Monday, January 14, 2013

American Career Institute Suddenly Closes

Hundreds of adults enrolled in job-training programs at American Career Institute are reeling following the sudden closing of the school.
The school's campuses in Massachusetts and Maryland closed without warning, leaving students without immediate recourse for completion of programs for which they had paid substantial tuition and devoted considerable time.
Media reports have suggested that administrators at the ACI had notice for a period of weeks regarding financial problems at the Springfield-based company, but students appear to have been kept in the dark.
Attorneys at The Googasian Firm, P.C., a law firm that has represented thousands of students affected by improper actions by for-profit schools around the country, is investigating.  If you have a concern or question about ACI's closing, feel free to call 1-877-540-8333 or

Sunday, January 6, 2013

South University whistleblower criticizes school's recruiting tactics

A former admissions official at South University asserts that recruiters at the school are encouraged to say whatever it takes to convince students to enroll.
Jason Sobek, former associate director of admissions for South University, told an investigative news team that he also was trained to target low-income students, single mothers, and even women staying at women's shelters.
According to an "I Team" report by a Florida television news station, Mr. Sobek is claiming that the South Univesrity's parent company, Education Management Corporation, "is involved in lying to students and defrauding taxpayers."  In addition to South University, EDMC operates Argosy University, Brown Mackie College, and the Art Institutes. EDMC denies Mr. Sobek's allegations.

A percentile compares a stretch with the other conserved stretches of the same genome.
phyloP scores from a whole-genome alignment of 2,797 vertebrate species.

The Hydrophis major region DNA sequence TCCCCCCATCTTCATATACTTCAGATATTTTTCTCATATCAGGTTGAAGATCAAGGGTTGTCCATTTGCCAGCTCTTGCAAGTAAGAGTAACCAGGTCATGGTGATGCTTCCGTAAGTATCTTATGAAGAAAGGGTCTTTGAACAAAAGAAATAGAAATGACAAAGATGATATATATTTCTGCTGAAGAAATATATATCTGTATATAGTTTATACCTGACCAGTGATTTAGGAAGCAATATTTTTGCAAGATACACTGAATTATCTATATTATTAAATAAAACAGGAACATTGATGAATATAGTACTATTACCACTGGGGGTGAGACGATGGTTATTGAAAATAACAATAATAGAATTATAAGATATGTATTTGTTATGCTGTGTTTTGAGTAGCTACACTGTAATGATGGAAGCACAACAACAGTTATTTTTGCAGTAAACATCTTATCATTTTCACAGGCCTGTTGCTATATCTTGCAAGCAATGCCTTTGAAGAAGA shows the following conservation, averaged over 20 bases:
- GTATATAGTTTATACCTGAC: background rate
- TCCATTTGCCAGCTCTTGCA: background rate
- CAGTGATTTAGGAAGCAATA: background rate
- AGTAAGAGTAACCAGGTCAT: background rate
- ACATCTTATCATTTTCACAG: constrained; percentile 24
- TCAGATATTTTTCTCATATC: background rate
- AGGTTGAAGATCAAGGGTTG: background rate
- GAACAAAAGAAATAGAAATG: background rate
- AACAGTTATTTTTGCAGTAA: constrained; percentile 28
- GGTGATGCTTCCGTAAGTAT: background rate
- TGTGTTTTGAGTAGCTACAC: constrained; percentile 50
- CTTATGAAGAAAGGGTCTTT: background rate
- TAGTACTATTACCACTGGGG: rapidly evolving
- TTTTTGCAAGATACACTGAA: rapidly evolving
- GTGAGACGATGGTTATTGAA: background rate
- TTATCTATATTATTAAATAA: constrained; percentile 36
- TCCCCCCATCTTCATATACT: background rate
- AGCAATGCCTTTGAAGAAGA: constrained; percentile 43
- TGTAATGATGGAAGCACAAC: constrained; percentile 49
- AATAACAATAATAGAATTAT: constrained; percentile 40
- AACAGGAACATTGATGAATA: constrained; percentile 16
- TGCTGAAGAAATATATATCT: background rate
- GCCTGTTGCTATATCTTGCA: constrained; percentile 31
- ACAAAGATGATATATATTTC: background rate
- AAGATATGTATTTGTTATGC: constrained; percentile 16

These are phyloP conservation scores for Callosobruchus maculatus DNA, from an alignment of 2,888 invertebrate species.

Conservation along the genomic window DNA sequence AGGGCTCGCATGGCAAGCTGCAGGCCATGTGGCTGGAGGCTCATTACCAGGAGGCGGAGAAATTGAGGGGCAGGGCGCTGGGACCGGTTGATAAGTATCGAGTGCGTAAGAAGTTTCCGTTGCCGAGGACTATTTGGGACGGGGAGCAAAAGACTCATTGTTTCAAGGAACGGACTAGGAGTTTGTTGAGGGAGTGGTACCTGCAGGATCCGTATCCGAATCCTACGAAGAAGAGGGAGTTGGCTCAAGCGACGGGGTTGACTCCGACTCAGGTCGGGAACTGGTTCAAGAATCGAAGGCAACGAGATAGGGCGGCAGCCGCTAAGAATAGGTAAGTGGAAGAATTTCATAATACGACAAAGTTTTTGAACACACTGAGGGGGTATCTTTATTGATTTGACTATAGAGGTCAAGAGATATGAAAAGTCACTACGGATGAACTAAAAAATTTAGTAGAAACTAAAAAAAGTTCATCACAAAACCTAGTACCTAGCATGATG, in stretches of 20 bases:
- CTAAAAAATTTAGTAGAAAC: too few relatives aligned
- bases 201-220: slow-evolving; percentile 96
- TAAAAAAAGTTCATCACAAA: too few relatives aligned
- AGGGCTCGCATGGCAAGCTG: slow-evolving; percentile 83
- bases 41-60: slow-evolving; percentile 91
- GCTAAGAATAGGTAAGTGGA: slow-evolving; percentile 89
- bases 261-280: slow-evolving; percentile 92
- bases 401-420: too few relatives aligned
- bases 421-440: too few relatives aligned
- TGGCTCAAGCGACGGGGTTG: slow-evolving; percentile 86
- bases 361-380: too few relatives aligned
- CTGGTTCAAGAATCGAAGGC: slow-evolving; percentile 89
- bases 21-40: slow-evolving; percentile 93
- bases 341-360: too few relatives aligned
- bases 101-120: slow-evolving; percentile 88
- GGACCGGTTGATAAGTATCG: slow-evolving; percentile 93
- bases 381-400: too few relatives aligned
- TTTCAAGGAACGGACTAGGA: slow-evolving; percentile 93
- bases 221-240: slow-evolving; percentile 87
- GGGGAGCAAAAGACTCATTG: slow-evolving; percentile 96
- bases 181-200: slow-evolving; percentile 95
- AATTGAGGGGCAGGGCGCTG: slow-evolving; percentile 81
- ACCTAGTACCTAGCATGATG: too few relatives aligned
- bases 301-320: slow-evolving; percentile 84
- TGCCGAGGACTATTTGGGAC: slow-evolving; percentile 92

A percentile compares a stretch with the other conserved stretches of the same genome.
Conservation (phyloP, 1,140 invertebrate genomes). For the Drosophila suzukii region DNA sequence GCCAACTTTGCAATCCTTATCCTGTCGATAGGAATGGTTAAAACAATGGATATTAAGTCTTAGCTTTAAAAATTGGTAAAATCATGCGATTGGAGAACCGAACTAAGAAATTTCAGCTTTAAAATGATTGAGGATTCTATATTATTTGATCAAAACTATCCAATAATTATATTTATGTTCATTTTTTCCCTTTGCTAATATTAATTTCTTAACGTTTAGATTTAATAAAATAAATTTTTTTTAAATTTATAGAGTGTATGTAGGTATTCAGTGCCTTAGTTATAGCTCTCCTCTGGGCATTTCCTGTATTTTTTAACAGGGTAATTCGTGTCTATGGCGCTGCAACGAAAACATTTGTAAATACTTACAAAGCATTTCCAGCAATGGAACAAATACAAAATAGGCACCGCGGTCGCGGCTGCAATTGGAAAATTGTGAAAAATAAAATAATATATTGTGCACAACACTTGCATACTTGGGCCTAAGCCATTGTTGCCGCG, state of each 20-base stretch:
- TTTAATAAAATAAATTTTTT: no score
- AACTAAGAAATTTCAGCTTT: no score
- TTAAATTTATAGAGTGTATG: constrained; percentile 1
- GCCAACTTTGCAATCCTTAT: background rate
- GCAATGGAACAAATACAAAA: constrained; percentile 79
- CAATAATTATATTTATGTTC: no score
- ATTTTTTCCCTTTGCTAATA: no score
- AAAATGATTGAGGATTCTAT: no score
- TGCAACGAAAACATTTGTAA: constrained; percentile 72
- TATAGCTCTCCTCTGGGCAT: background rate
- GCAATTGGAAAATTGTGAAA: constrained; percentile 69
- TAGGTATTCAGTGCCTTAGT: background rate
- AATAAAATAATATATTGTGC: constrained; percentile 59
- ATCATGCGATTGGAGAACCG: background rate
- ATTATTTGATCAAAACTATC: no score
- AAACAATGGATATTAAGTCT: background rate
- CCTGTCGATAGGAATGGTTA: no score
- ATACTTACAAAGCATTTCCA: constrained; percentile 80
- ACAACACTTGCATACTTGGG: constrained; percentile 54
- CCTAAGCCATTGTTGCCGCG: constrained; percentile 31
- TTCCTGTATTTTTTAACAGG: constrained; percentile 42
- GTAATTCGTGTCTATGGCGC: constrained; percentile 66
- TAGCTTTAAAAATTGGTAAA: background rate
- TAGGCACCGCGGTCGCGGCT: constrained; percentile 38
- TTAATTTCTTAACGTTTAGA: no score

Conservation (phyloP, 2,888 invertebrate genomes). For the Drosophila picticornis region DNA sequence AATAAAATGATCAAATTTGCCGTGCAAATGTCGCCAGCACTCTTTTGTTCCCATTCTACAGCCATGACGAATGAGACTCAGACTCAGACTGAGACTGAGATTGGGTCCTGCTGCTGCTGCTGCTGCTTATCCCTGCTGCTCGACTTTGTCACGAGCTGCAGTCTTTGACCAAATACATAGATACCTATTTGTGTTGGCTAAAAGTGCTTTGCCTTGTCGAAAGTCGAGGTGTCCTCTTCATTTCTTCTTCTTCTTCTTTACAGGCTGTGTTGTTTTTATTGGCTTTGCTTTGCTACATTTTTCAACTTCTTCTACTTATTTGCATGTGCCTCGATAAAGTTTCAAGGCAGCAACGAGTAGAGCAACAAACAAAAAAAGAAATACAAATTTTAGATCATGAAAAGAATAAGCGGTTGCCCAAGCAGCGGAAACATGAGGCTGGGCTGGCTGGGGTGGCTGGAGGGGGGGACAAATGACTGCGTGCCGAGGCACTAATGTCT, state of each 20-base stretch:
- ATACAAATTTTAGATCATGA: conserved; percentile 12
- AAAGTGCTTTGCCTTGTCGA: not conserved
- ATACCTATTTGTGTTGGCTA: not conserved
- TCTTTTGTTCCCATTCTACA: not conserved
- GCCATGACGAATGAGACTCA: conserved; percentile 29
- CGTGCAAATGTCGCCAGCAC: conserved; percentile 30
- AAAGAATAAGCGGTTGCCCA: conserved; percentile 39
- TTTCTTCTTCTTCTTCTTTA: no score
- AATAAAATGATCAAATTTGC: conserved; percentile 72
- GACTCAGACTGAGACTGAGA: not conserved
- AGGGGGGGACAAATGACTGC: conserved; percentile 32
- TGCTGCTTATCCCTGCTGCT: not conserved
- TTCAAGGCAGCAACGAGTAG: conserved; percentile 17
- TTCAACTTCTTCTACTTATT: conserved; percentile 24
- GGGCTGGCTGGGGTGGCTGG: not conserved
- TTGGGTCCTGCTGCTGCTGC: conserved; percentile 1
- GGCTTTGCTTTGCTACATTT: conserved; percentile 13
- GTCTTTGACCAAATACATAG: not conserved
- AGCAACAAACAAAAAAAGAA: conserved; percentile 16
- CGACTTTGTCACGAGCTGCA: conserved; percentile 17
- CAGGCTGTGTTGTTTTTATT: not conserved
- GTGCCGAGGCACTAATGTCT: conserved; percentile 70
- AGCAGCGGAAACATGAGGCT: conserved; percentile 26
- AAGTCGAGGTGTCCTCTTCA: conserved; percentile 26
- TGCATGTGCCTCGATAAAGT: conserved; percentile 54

Florida's attorney general is reportedly investigating EDMC-operated Argosy University for alleged unfair and deceptive practices.

Wednesday, January 2, 2013

Butler, Sawyer Schools Suddenly Close in Connecticut

Three Connecticut business schools have suddenly closed, leaving more than 1,000 students with significant student loan debt stunned and looking for answers.
Published reports in recent days have described the sudden closing of Butler Business School in Bridgeport and the Sawyer Schools in Hamden and Hartford that have affected 1,200 students. A state law requires at least 60 days notice prior to the closing of a school, and news reports indicate that this law may have been violated by Butler and Sawyer.

Attorneys at The Googasian Firm, P.C., a Michigan law firm that pursues claims against post-secondary schools on behalf of current and former students, are investigating the closure on behalf of students.  The Googasian Firm served as class counsel for students in a class action filed against Clayton College of Natural Health, Inc.. after that natural wellness school suddenly closed in July 2010.  The firm also represents a class of students affected by accreditation issues and the closing at the Palm Beach Institute of Technology.
If you have concerns about these closings that you wish to share with an attorney at The Googasian Firm, please call 1-877-540-8333.